uu.seUppsala University Publications
Change search
CiteExportLink to record
Permanent link

Direct link
Cite
Citation style
  • apa
  • ieee
  • modern-language-association
  • vancouver
  • Other style
More styles
Language
  • de-DE
  • en-GB
  • en-US
  • fi-FI
  • nn-NO
  • nn-NB
  • sv-SE
  • Other locale
More languages
Output format
  • html
  • text
  • asciidoc
  • rtf
Women's preferences and received pain relief in childbirth: A prospective longitudinal study in a northern region of Sweden
Uppsala University, Disciplinary Domain of Medicine and Pharmacy, Faculty of Medicine, Department of Women's and Children's Health.
Uppsala University, Disciplinary Domain of Medicine and Pharmacy, Faculty of Medicine, Department of Women's and Children's Health, Obstetrics and Gynaecology.
2015 (English)In: Sexual & Reproductive HealthCare, ISSN 1877-5756, E-ISSN 1877-5764, Vol. 6, no 2, 74-81 p.Article in journal (Refereed) Published
Abstract [en]

Background: A range of alternatives in pain management during childbirth are available in the western countries. Women's preferences for and use of pain relief methods during labour is not fully investigated. The aim of this study was to describe what pain relief methods pregnant women preferred when asked in late pregnancy and to identify factors associated with preferred and received pain relief methods. Methods: A prospective longitudinal study in a northern region of Sweden (n = 936). Data were collected by three questionnaires. Odds ratios with a 95% confidence interval were calculated between preferred and received pain relief methods for several explanatory variables. Findings: The most preferred pain relief methods were also the most common received pain relief methods; nitrous oxide, bathing, breathing techniques, epidural analgesia and massage. The strongest factors for using different pain relief methods were primiparity and preferences. Women who used epidural analgesia, regardless of preference, were two to four times more likely to have a less positive birth experience. Conclusions: Women's preferences for a certain pain relief method were largely met. Greater differences were seen between background factors and preferences than the received pain relief methods. Preferences and primiparity were the most important factors for actually using pain relief. Epidural analgesia was associated with a less positive birth experience.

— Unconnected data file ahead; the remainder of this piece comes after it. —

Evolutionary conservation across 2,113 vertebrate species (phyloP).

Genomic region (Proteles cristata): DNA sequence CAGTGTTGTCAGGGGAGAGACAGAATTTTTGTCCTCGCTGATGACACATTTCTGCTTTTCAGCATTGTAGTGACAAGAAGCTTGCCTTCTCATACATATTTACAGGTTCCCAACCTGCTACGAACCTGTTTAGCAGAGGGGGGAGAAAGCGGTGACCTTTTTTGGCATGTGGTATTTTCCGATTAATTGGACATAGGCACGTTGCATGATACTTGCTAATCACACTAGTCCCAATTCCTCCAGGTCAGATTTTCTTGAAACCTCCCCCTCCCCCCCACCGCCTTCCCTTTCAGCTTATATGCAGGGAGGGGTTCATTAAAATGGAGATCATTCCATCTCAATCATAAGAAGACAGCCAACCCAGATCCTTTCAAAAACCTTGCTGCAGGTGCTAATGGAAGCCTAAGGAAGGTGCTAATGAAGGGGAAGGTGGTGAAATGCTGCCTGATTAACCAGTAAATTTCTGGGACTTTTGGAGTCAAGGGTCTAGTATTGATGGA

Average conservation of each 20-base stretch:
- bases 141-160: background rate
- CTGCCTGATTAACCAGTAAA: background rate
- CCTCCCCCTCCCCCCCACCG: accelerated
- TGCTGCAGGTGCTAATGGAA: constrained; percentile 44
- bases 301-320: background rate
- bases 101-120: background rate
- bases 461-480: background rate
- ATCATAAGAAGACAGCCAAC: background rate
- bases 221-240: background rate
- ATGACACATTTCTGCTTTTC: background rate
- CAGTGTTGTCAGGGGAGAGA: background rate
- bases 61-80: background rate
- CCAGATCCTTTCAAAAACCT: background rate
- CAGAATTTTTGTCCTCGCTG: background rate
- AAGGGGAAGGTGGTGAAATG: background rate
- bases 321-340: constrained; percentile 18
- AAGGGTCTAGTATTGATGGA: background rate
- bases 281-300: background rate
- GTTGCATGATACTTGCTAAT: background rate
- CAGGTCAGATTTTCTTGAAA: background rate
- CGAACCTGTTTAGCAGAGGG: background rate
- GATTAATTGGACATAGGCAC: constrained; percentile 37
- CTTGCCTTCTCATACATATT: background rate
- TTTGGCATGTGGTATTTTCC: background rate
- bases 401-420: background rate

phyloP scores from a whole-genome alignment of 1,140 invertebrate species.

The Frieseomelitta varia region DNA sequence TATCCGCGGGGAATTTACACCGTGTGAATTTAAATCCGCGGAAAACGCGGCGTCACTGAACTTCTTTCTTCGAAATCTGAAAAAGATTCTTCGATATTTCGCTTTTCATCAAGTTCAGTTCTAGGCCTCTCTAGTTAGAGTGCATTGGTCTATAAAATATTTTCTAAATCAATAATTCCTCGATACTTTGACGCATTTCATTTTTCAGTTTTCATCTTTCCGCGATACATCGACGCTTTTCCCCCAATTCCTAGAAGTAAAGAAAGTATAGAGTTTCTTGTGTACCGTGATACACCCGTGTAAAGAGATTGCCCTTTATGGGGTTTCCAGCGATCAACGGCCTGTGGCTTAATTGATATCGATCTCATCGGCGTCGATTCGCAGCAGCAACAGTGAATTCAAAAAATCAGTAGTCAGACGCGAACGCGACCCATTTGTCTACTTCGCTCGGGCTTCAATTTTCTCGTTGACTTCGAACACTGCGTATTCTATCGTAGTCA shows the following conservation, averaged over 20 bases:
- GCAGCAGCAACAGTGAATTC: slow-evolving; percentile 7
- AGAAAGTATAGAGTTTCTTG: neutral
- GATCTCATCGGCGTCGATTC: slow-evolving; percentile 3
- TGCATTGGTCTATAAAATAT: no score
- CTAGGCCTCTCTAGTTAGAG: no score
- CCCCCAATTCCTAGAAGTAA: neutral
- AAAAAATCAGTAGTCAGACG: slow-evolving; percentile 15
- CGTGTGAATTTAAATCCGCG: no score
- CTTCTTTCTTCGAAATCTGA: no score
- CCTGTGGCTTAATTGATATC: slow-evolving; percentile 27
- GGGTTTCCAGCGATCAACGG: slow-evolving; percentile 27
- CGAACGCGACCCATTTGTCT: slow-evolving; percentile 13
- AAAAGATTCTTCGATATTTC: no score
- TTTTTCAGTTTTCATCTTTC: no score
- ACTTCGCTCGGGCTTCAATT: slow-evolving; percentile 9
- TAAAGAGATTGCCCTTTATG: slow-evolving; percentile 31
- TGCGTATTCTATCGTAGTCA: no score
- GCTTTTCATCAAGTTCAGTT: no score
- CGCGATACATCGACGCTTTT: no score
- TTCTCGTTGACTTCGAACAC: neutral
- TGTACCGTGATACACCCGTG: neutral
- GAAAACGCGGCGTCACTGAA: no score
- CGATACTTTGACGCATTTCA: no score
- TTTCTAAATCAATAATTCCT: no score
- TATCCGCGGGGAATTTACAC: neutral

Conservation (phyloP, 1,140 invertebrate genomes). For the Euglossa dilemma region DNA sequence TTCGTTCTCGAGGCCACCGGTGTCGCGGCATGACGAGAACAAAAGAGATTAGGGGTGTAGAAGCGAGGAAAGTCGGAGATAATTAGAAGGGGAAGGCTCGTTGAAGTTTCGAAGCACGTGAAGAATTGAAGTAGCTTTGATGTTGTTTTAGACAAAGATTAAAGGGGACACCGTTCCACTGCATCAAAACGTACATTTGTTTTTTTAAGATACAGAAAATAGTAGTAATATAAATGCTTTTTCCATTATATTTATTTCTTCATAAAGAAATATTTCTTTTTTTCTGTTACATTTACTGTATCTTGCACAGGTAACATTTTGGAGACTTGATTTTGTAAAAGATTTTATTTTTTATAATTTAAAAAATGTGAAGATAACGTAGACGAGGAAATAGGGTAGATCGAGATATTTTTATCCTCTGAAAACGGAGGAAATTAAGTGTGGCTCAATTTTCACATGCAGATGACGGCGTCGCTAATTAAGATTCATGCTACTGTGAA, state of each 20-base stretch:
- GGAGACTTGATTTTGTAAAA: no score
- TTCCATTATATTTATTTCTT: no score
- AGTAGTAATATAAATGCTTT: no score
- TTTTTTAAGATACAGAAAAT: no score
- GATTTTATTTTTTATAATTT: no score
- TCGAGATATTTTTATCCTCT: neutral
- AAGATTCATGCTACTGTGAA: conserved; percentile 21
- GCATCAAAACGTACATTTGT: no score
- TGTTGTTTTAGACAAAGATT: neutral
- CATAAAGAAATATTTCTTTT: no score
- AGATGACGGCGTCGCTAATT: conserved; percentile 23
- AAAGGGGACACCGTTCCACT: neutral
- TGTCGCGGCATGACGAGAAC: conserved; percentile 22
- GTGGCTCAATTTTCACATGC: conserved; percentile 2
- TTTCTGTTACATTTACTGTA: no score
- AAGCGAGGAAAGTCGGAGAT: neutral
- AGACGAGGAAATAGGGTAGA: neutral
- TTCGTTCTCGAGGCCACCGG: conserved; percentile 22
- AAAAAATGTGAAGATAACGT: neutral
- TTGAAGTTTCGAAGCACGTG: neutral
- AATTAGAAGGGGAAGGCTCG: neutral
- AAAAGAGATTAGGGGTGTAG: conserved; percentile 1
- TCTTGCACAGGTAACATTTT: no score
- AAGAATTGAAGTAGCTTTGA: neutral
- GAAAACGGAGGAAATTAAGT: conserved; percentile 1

Place, publisher, year, edition, pages
2015. Vol. 6, no 2, 74-81 p.
Keyword [en]
Birth experience, Labour pain, Pain management, Pregnancy, Preference
National Category
Obstetrics, Gynecology and Reproductive Medicine
Identifiers
URN: urn:nbn:se:uu:diva-258042DOI: 10.1016/j.srhc.2014.10.001ISI: 000356114400006PubMedID: 25998874OAI: oai:DiVA.org:uu-258042DiVA: diva2:841364
Funder
Swedish Research Council, 2006-6543
Available from: 2015-07-13 Created: 2015-07-10 Last updated: 2017-12-04Bibliographically approved

Open Access in DiVA

No full text

Other links

Publisher's full textPubMed

Authority records BETA

Hildingsson, Ingegerd

Search in DiVA

By author/editor
Hildingsson, Ingegerd
By organisation
Department of Women's and Children's HealthObstetrics and Gynaecology
In the same journal
Sexual & Reproductive HealthCare
Obstetrics, Gynecology and Reproductive Medicine

Search outside of DiVA

GoogleGoogle Scholar

doi
pubmed
urn-nbn

Altmetric score

doi
pubmed
urn-nbn
Total: 665 hits
CiteExportLink to record
Permanent link

Direct link
Cite
Citation style
  • apa
  • ieee
  • modern-language-association
  • vancouver
  • Other style
More styles
Language
  • de-DE
  • en-GB
  • en-US
  • fi-FI
  • nn-NO
  • nn-NB
  • sv-SE
  • Other locale
More languages
Output format
  • html
  • text
  • asciidoc
  • rtf